On Saturday I made the terrible mistake of switching to the live stream of Jacob Zuma’s so-called “address to the nation”, as touted by his obsequious handlanger, Jimmy Manyi.
It was excruciating watching this grown man reading at the level of a child who’d been repeatedly dropped on his head as a baby. Worse than being eaten alive by rats. At least with rats, there’s a chance they’d move off after having their fill. Lying on the bed, pinned down by my laptop, I didn’t stand a chance.
Every few minutes I cried out weakly. “No more! Please make it stop!” But I was gripped by the bad neurons that fire up when there’s a gruesome road accident ahead. Slow down, they say. Take a good look. Feast on the horror.
I was transfixed by the mangled wreckage of our former president, tripping and stumbling over every polysyllabic word like a giant toddler learning language for the very first time. Does he have dysphasia? Is that why the beastly Arthur Fraser released his old comrade on parole? I’m no doctor, but I’m pretty sure dysphasia’s not terminal.
The longer I listened to Zuma thrashing about helplessly in the tangled thickets of the English language, the more I prayed for a quick death. Not his. Mine. Bludgeoning his way through his monologue or affidavit or whatever the hell it was, he seemed utterly oblivious to our pain. As we know, selective oblivion is a prerequisite for entrance to the ANC’s crumbling pantheon of power.
An hour into this lingual massacre, with my eyes rolled back into my head and spittle running down my chin, the power went off. Nobody has uttered these words in 15 years, but I whispered, thank you, Eskom. You made me realise that I do want to live after all.
Later I learned that at roughly the same time the convict from Nkandla was giving Judge Zondo, Cyril Ramaphosa and the media a monstrously hypocritical savaging, China’s Xi Jinping was setting up his predecessor, Hu Jintao, for a very public humiliation.
Soon after reporters filed in to report on the 20th Congress of the Chinese Communist Party in Beijing, two heavies in dark suits went up to a bewildered Hu – sitting alongside Xi – and physically escorted him from the venue.
Hu’s removal was deliberately intended to humiliate him. Dali Mpofu should have stepped in to stop his floundering client from further humiliating himself. I guess he reckoned it might hurt his bottom line.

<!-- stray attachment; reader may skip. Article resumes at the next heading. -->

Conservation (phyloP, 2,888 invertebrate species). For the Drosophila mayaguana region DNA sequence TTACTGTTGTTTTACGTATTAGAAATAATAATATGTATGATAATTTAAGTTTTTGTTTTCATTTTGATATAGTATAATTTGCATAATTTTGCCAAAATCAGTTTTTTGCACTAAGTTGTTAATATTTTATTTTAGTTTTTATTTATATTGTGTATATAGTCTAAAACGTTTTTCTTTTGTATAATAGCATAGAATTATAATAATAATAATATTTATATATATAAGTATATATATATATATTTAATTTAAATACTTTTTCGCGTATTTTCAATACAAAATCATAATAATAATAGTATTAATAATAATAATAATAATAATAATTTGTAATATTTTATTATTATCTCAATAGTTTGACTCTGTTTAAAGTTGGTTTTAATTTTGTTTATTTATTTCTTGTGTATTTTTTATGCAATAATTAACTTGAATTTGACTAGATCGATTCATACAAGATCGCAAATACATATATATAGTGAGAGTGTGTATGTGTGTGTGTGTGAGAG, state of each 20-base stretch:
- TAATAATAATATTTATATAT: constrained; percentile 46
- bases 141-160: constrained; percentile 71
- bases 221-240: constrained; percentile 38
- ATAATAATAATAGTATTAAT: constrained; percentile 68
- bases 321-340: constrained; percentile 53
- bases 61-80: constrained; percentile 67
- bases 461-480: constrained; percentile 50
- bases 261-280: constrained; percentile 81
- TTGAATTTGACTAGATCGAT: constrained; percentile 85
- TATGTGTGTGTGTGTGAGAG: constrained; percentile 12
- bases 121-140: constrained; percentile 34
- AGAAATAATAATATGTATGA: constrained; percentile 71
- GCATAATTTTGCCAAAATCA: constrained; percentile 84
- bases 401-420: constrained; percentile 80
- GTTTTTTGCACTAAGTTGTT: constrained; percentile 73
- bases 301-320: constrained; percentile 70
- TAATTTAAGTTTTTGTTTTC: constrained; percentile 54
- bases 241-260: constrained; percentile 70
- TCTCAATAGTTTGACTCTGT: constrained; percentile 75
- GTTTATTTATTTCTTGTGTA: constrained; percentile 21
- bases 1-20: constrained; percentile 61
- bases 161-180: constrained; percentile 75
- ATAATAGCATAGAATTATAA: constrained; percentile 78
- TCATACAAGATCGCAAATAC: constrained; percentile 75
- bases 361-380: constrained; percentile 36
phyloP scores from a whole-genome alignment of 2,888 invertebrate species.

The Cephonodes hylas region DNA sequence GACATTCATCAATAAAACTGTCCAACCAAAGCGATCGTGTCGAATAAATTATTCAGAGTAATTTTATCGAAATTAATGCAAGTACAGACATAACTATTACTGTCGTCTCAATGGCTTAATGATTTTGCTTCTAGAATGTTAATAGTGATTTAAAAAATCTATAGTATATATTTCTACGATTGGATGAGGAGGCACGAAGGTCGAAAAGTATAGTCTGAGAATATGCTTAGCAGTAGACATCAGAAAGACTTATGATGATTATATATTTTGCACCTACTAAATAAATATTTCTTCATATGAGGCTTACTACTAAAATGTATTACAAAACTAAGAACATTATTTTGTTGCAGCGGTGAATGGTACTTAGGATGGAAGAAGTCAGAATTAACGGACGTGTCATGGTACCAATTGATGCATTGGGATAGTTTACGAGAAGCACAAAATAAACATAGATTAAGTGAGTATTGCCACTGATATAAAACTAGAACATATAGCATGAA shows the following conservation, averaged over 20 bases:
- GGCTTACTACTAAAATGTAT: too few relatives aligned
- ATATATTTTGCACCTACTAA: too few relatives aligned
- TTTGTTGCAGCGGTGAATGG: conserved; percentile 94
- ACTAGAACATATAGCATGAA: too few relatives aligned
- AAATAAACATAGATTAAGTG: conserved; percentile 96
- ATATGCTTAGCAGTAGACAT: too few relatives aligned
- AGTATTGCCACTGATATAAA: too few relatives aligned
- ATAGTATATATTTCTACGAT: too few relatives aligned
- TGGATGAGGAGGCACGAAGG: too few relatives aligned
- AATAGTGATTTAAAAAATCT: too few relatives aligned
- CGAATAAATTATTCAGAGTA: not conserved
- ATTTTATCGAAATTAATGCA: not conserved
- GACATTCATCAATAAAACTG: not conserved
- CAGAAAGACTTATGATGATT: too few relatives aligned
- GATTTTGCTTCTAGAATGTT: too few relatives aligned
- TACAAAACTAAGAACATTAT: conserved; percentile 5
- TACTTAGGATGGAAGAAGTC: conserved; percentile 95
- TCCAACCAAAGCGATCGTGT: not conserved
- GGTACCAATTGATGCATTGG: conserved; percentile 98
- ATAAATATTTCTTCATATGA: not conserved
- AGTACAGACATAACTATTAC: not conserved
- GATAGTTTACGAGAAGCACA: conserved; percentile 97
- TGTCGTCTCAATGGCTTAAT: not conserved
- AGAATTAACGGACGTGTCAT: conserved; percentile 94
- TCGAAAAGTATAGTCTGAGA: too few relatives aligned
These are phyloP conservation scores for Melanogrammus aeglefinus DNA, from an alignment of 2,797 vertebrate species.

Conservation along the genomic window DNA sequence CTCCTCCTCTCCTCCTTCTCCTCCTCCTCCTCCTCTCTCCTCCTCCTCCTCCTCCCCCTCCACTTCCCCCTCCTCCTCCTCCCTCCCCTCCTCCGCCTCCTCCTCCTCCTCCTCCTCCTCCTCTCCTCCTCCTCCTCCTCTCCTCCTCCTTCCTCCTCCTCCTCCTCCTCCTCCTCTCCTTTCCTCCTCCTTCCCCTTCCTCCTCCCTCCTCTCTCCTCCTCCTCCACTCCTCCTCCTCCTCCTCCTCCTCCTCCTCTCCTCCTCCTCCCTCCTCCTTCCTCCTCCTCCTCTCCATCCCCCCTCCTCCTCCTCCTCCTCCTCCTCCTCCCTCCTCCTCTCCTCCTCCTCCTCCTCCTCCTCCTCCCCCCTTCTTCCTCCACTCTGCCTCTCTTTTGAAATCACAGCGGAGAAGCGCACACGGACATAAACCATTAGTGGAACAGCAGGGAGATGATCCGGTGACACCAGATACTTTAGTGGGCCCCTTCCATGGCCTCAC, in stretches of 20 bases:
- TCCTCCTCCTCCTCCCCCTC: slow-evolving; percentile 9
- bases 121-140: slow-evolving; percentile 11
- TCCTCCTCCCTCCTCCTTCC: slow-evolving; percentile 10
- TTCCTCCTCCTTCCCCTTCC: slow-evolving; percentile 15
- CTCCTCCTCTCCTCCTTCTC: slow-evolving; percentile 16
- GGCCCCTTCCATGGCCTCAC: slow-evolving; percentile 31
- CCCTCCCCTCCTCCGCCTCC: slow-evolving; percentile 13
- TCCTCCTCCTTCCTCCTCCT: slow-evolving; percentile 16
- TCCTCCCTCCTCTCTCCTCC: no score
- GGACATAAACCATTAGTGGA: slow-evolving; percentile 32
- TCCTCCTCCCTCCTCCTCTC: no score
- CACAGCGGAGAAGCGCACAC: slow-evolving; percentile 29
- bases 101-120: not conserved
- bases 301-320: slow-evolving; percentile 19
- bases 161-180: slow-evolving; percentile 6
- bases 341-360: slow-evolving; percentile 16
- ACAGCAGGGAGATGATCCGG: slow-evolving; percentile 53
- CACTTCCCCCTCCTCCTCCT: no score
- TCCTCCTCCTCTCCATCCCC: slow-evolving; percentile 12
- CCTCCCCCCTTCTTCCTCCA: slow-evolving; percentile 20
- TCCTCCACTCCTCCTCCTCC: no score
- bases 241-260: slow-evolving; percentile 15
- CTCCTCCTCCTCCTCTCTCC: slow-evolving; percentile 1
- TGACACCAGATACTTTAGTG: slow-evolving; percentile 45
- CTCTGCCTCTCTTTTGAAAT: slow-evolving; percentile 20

Look, I don’t mean to sound elitist. If I had to give a speech in Zulu, the rand would crash and I’d be asked to leave the country. I don’t care that we had a semi-literate peasant for president. But the fact that he struggles to read fairly elementary English, after having spent nine years attending global conferences, meeting world leaders and consorting with some very clever criminals, is just insane.
He could have got Duduvanka to read it for him. She was right there, at his side. As she always is. I’m surprised nobody has mentioned this before, probably for fear of being assassinated, but, well, Electra complex, much? You might think that, at 38, she’s no longer Jung enough for that sort of thing, but apparently not.
Even that lovable old sex offender Donald Trump spent more time in public with his miserable wife than he did with his daughter. I suppose it’s an unfair comparison. Donald has only one wife. Jacob has a buffet. Perhaps it’s just less complicated to have your number one daughter gushing all over you on social media. Then again, we don’t know how his other kids feel about this. Maybe all those people rioting and looting in Durban last year were Zuma’s children, upset about the favouritism.
Anyway. Dogs bark and caravans move on. We were promised bombshells and got damp squids.
Speaking of invertebrates, I thought I’d watch Cyril Ramaphosa’s speech the following night as a kind of palate cleanser for the brain. While the man can at least read, his delivery turns insomniacs into narcoleptics. Even now, when I hear his voice in my head, I have to take an involuntary nap. The manager of my local Spar has suggested I shop elsewhere.
Possessing all the ethical flexibility and oratorial energy of an electric eel powered by Eskom, our president speaks with the enthusiasm of a man on his way to the dentist for multiple root canals before anaesthetic was invented.
It was, however, a fine display of verbal tap dancing. Showing remarkable dexterity for someone that wealthy, he managed to avoid stepping on the ANC as he pontificated on how it was possible that state capture could happen without anyone noticing. It was like watching a conjurer not performing a trick. All sleight of mouth and no magic.
I don’t want to frighten you, Cyril, but the call is coming from inside the house.